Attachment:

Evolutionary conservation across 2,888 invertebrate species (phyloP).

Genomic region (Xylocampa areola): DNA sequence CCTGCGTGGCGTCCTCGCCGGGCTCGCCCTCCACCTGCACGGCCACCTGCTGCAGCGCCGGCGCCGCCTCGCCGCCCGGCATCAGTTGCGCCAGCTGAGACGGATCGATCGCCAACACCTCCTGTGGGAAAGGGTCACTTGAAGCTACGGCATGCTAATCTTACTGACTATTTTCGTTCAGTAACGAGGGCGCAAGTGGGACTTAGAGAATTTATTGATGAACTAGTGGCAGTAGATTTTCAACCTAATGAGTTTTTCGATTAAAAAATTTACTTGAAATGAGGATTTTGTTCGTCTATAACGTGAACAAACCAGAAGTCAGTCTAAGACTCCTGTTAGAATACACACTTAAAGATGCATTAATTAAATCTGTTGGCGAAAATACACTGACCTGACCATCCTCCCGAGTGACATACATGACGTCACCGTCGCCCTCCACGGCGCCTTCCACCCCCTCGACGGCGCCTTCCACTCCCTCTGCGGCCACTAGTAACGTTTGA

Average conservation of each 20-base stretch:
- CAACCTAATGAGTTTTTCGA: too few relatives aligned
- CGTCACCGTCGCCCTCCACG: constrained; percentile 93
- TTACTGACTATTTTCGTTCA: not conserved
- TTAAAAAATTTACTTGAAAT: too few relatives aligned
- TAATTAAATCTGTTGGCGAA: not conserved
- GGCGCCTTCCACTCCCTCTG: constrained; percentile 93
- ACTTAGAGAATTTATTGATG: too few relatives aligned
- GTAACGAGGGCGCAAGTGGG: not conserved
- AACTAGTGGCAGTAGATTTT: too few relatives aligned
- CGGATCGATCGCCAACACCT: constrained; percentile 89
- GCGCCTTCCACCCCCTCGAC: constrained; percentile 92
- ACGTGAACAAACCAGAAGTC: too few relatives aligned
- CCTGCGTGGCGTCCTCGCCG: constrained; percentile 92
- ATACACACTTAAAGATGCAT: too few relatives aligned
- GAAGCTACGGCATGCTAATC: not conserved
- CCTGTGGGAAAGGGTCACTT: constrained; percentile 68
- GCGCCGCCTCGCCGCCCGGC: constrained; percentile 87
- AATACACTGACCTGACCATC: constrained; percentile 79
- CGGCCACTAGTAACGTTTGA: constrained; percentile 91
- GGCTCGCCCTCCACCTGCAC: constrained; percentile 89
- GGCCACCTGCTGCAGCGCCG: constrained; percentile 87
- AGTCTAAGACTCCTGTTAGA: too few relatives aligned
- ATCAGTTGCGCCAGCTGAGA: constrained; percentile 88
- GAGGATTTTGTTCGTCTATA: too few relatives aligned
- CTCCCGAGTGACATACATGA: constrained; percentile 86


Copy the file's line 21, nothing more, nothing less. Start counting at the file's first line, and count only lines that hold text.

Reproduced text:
- AATACACTGACCTGACCATC: constrained; percentile 79